1 Peter: Children. Family. Sheep. Slaves.

This is the fourth in a series on 1 Peter. The series begins here.

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Hmmm. I see that I got carried away yesterday. Even with some editing, that post was longer than I intended. But there’s so much in 1 Peter—these short pages cannot capture the depth of what the Spirit  has to tell us. So I’m only offering some of the things that have touched me. You will have your own precious moments with the Father, Son, and Holy Ghost as you read and He sits with you and speaks to your heart.

If you want to share some of those thoughts in the Comments section, we’d love to hear them! Some people have reported they had trouble entering a comment. If you do, just shoot me an email with your comment and I’ll post it for you.

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The household of God

Have you noticed some of the metaphors Peter used in describing the people of God? One of the most obvious—and the one that inspired this blog site a few years ago—is “the household of God.”

“Live as God’s obedient children,” writes Peter. “And love each other deeply as brothers and sisters.”

Our birth into a new life was given by the Spirit of God. And so we are His children. As the family of God, we’re to live as He teaches us to live, not as the world lives. Our lives are to reflect our parentage!

Peter tells us several times to love each other in the household of God deeply and sincerely. We’re to be tenderhearted toward each other, keeping a humble attitude.

The best description of how we’re to love each other? 1 Corinthians 13. Take any one of the characteristics of godly love and ask yourself, Am I loving my brothers and sisters in the household of God in this way?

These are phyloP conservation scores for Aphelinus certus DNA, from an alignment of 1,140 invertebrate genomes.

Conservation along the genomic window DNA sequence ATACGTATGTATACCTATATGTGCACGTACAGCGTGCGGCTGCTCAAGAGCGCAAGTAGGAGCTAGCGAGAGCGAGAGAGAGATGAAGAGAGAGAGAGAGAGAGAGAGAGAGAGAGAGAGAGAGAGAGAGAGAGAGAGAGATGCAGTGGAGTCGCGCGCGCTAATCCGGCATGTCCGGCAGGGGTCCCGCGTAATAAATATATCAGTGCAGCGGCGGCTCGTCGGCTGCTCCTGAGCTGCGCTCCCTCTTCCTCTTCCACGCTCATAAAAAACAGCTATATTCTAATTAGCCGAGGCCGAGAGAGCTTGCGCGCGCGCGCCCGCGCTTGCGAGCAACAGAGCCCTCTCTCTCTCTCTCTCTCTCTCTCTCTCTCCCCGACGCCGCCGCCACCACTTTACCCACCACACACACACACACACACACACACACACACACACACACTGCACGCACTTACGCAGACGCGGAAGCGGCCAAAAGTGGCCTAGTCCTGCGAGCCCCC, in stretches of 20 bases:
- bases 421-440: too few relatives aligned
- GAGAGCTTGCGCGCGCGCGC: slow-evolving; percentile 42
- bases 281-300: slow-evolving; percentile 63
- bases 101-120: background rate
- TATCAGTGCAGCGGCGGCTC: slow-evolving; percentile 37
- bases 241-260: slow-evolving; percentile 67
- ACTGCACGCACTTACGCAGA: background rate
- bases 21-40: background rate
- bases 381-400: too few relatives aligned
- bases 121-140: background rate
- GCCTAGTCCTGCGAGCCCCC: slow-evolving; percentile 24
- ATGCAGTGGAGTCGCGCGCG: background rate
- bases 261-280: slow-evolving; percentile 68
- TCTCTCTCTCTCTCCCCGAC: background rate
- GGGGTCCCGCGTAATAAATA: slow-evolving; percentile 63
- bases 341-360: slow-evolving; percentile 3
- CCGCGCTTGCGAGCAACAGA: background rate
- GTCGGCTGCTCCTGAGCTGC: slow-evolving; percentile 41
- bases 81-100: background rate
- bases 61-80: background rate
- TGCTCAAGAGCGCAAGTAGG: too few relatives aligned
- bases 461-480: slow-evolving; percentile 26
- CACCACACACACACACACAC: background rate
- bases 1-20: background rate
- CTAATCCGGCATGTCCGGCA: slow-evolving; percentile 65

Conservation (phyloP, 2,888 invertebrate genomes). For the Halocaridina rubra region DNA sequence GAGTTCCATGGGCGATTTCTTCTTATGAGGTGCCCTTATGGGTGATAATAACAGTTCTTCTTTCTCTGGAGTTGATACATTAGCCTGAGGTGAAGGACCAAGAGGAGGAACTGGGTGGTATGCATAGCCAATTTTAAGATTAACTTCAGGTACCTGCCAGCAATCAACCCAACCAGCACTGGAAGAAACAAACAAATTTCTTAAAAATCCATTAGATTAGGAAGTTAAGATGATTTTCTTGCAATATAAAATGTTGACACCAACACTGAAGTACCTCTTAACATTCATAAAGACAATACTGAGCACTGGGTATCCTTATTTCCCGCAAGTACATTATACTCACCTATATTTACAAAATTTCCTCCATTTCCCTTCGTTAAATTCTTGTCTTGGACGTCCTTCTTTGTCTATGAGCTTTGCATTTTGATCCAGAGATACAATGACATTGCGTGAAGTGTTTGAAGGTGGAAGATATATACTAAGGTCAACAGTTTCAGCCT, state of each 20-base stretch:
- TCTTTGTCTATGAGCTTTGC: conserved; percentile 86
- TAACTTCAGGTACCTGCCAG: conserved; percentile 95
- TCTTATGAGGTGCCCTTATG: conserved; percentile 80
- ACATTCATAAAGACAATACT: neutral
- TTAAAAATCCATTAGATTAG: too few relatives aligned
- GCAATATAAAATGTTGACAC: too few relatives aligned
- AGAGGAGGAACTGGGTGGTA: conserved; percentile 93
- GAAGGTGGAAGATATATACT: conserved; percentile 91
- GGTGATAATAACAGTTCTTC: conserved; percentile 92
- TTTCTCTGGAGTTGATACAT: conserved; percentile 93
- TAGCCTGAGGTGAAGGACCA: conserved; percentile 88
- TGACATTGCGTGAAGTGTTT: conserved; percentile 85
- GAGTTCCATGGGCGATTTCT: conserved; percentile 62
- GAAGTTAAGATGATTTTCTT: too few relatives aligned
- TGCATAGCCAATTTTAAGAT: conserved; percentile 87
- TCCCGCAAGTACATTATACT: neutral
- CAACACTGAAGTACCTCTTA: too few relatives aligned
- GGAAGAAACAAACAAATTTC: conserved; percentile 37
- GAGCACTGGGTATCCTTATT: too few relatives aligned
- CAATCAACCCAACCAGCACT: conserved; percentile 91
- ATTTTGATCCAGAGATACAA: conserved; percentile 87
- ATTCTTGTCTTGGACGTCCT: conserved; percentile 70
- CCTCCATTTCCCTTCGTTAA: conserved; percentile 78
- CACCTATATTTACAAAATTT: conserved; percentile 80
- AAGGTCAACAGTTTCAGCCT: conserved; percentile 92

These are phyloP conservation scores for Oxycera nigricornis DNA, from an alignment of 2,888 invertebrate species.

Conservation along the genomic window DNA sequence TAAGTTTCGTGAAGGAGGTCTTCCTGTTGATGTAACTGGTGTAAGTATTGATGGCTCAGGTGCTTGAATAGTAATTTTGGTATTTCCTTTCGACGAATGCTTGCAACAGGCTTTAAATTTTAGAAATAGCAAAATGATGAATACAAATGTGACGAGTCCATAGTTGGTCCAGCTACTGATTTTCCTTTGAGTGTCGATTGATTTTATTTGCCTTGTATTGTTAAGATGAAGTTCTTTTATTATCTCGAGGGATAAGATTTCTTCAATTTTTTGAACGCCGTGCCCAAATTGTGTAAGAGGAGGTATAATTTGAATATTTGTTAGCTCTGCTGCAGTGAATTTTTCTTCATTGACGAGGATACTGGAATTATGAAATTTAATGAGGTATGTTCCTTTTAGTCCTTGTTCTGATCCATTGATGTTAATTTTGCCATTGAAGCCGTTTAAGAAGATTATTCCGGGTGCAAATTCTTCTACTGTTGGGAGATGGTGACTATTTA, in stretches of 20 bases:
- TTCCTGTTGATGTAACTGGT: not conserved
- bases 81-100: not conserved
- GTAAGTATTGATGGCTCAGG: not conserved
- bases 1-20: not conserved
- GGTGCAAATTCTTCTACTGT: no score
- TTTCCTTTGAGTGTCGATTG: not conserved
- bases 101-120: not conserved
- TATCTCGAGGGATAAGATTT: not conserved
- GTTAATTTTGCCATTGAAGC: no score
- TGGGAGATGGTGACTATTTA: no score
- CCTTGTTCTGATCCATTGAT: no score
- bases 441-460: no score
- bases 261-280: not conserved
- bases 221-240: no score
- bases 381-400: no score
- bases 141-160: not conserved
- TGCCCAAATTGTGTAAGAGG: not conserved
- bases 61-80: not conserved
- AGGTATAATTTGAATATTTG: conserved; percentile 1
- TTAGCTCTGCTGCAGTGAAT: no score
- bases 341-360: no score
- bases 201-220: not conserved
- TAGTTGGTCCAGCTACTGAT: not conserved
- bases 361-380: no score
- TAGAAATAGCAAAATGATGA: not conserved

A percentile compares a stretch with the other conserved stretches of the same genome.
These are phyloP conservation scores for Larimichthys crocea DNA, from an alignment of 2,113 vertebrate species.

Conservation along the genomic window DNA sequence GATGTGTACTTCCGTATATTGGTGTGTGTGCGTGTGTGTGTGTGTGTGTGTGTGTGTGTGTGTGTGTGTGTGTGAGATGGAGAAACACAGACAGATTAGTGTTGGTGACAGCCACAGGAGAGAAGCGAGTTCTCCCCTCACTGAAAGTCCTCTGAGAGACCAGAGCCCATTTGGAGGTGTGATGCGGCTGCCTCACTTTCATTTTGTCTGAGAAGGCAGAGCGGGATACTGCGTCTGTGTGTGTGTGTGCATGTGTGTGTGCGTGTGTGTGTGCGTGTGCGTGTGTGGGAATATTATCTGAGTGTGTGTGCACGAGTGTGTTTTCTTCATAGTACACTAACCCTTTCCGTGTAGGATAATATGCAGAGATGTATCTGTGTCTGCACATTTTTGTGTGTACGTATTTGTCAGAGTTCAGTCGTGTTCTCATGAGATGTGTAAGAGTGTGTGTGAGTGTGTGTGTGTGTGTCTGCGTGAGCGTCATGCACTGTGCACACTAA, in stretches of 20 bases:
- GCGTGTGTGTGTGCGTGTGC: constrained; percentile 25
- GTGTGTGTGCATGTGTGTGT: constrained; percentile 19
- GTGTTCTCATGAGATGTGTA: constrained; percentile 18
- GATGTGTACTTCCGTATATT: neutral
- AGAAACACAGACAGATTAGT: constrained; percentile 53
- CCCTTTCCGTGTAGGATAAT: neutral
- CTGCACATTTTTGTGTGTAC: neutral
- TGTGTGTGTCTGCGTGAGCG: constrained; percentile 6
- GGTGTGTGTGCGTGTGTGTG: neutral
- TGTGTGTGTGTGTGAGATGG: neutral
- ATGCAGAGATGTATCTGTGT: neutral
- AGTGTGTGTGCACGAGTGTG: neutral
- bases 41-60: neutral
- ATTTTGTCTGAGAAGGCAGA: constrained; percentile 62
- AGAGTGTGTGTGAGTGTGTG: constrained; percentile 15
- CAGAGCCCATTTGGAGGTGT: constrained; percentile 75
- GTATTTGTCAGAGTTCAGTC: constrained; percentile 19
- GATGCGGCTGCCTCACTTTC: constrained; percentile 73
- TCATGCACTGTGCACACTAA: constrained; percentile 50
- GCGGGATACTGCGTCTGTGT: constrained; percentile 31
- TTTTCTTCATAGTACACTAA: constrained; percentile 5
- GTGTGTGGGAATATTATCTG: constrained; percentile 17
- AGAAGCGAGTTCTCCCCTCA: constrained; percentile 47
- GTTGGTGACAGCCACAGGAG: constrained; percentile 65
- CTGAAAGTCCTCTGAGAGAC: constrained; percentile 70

Am I patient and kind?
Am I without jealousy, pride, or rudeness?
Can I refrain from demanding my own way?
Do I let go of wrongs against me, not holding grudges?
Do I rejoice when truth wins out?
Can I say I will never give up or lose hope in my brothers and sisters?

That’s how we’re to live with each other in the household of God.

 

In the Guardian’s care

The image of sheep is used constantly throughout Scripture. Sheep who wander off; sheep who are rescued and cared for by their Shepherd. Sheep who know their Shepherd’s voice. Whole books have been written about We, like sheep…

But the verses here that I cling to are these that say the Great Shepherd is guarding my soul, protecting me, holding me close, bringing me safely home.

Once you were like sheep who had wandered away, But now you have turned to your Shepherd, the Guardian of your souls (1 Peter 2:25).

And through your faith, God is protecting you by his power until you receive this salvation, which is ready to be revealed on the last day (1:5).

We have a great Shepherd, a Guardian of our souls! The world around us might look chaotic and out of control. Our own lives may feel chaotic and out of control. But we can find great rest in knowing the Guardian holds us securely, both for today and all tomorrows. “The Lord is my Shepherd. I have all that I need. He leads me… And I will dwell with Him forever.”

 

Free Slaves

For you are free, yet you are God’s slaves… (from 2:16)

This used to trouble me. How do we reconcile these two things: freedom and slavery? How can Christianity promise freedom if we then say we’re slaves to God?

Then another verse from Peter’s second letter wove everything together for me: “For you are a slave to whatever controls you (2 Peter 2:19).”

Yes, in this second letter, Peter is talking about being a slave to sin and corruption. But the statement holds true about being a slave to God.

We like to think of ourselves as free. “Slave” is a nasty word today. Yet this is the truth—whatever controls us is our master, dictating our thoughts and actions. (We can even be slaves to fierce individualism.)

So we would do well to think about what drives us, what pushes our decisions and motivates us, what is our master. We do have a choice.

I, for one, choose to serve the Almighty God who rescued me and gives me life. I am part of His family and household. My soul rests in His care and protection.

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